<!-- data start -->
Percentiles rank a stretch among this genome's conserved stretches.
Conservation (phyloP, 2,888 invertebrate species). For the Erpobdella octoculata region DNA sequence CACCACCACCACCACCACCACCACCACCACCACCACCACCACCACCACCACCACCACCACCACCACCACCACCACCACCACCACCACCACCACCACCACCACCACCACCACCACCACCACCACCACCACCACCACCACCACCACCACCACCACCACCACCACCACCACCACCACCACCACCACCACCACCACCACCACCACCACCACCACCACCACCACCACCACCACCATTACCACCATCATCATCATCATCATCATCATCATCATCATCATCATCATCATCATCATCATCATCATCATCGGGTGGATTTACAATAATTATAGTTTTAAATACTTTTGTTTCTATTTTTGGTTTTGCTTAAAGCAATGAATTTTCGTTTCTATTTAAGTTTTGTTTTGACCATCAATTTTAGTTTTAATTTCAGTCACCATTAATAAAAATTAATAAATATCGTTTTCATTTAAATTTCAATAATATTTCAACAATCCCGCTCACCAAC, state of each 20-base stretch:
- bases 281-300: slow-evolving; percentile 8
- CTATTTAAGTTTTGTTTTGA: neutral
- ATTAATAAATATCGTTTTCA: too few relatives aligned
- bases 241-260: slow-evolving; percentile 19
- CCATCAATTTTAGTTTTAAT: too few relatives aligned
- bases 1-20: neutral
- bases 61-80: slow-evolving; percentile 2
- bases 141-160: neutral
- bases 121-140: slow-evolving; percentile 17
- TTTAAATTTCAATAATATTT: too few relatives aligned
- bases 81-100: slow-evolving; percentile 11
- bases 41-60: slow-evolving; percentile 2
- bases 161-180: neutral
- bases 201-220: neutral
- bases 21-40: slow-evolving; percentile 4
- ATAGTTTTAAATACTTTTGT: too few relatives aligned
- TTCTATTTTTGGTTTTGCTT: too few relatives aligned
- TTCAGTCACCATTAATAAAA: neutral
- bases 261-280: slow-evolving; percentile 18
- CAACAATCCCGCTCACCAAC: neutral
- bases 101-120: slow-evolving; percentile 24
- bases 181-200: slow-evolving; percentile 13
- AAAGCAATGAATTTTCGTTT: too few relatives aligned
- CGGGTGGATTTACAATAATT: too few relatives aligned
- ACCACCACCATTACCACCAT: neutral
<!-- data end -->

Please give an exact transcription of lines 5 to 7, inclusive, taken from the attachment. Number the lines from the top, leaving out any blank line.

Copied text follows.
- ATTAATAAATATCGTTTTCA: too few relatives aligned
- bases 241-260: slow-evolving; percentile 19
- CCATCAATTTTAGTTTTAAT: too few relatives aligned